Today's Politicos vs The Words and Deeds of The Founders

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When Race Trumps Merit by Heather Mac Donald

It is common to see thought leaders, especially on the right side of the political spectrum, bemoan the degradation of the meritocracy under which the United States once purported to operate. With the advent of identity politics and grievance culture …

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June 17, 2023   No Comments

How to Save the West by Spencer Klavan

While  How to Save the West might sound like the title of a Jordan Peterson-style list of ways to improve life amidst the chaos of the modern world, Spencer Klavan takes a refreshing tack in his first book. Instead, Klavan's book serves as an introduction to the greatest minds in history, with a dose of theological exegesis that makes the book into something of an unexpected apologetic as well.

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February 25, 2023   No Comments

Benjamin Franklin by John T Morse (American Statesmen Series, Volume 1)

John T Morse gives us a full bodied and fascinating look at a man who distinguished himself from his peers by his talents, service and virtues.

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September 17, 2022   No Comments

The Politically Incorrect Guide to PANDEMICS by Steven W Mosher

At first glance, this book looks like a part of the “For Dummies” series. (You know, Computers for Dummies, Cooking for Dummies, Nuclear Physics for Dummies, etc). The cover graphics show a mask (made in China) and the logo of a winking pig. Near the mask is this quote: “When this virus is over, I still want some of you to stay away from me”, a sentiment to which I instantly relate. Then I discovered that this “Politically Incorrect Guide” is actually one book in a series of some 30 odd books dealing with everything from American History, to Women and Feminism.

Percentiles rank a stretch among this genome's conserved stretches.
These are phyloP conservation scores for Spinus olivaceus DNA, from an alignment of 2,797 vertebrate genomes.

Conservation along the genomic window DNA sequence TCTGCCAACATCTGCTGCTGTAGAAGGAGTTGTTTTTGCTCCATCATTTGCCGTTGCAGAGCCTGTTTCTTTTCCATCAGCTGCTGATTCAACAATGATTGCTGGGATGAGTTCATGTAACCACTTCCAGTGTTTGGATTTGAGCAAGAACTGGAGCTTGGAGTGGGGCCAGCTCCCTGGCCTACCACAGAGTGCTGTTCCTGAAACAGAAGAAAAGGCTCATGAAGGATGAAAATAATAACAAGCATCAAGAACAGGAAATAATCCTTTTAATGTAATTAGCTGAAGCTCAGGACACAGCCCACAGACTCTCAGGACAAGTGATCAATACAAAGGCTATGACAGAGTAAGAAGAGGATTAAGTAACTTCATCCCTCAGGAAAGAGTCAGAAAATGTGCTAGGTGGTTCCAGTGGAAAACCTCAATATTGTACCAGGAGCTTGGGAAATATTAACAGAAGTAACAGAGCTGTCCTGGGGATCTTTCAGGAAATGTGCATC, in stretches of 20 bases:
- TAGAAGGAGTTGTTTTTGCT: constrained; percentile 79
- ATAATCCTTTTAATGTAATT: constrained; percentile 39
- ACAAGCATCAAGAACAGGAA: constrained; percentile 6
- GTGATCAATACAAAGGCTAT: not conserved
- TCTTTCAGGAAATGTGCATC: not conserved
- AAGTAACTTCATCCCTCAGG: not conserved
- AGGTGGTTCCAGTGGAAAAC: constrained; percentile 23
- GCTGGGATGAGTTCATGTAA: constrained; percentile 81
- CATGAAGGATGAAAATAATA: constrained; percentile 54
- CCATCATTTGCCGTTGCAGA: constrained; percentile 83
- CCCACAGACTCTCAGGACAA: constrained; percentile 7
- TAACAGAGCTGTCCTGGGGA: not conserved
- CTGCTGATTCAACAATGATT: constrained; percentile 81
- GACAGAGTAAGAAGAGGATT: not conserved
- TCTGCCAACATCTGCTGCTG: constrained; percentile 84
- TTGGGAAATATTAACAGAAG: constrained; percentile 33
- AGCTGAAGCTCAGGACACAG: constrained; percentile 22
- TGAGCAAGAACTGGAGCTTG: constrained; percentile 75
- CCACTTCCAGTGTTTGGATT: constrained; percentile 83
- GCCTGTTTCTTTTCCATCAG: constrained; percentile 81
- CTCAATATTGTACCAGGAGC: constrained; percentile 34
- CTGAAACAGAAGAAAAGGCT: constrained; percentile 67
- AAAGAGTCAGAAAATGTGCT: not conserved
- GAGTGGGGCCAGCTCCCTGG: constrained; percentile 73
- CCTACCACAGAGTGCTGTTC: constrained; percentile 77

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August 31, 2022   No Comments

The Postmodern Pilgrim’s Progress by Kyle Mann and Joel Berry

No website has done a better job of promulgating the conservative Christian cause on social media in recent years than the Babylon Bee. Founded in 2016, the writers at the Bee have made an art form of satirically dismantling

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June 5, 2022   No Comments

The Truth and Beauty by Andrew Klavan

Andrew Klavan sums up the general thesis of his latest book, The Truth and Beauty, near its end: “because beauty is truth and truth is beauty, we know our minds are made to find the meaning in creation. Only a human being – his life, his death, his eternal life – can provide us with what Coleridge called the ‘total idea,’ the idea of which each of us expresses his small piece, his soul.” This is a rather lofty sentiment, and one that requires a good amount of both historical and philosophical context to unpack – context which Klavan artfully supplies in the preceding chapters.

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April 10, 2022   No Comments

Teach Your Children Well …

In the September issue, Commentary Magazine published Wilfred Reilly’s review of Charles Murray’s new book, Facing Reality. It is a critical but fair assessment of Murray’s contention that racial differences account for differences in cognitive ability and crime rates. …

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February 19, 2022   No Comments

A Conversation with Ashley Rindsberg

I recently had the opportunity to talk with Ashley Rindsberg, author of the excellent The Gray Lady Winked (reviewed here). Rindsberg has been making some waves on Twitter recently and taking dishonest journalists to task, and he has a

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January 23, 2022   No Comments

On Bullshit by Harry G. Frankfurt

Sometimes the truth in a book or essay resonates and leaps off the page, supported by the reader’s own experience. Such was the case with On Bullshit. Recent events in the Supreme Court could have been scripted to support

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January 9, 2022   No Comments

The Ghost Ship of Brooklyn  -  An Untold Story of the American Revolution

The Ghost Ship of Brooklyn is a fascinating narrative of a surprisingly obscure chapter in the history of the American Revolution.    The author tells the story largely from the accounts of 5 separate prisoners of war who were held on the HMS Jersey, a British Warship that was gutted (‘hulked’ was the term used in the book).    As many as 15 smaller British ships, were also hulked and along with the Jersey, served as floating prisons.    Over the 7 years between 1776 and 1783, these ships served in this despicable capacity and were moored at Wallabout Bay on the East River in Brooklyn. 

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November 16, 2021   No Comments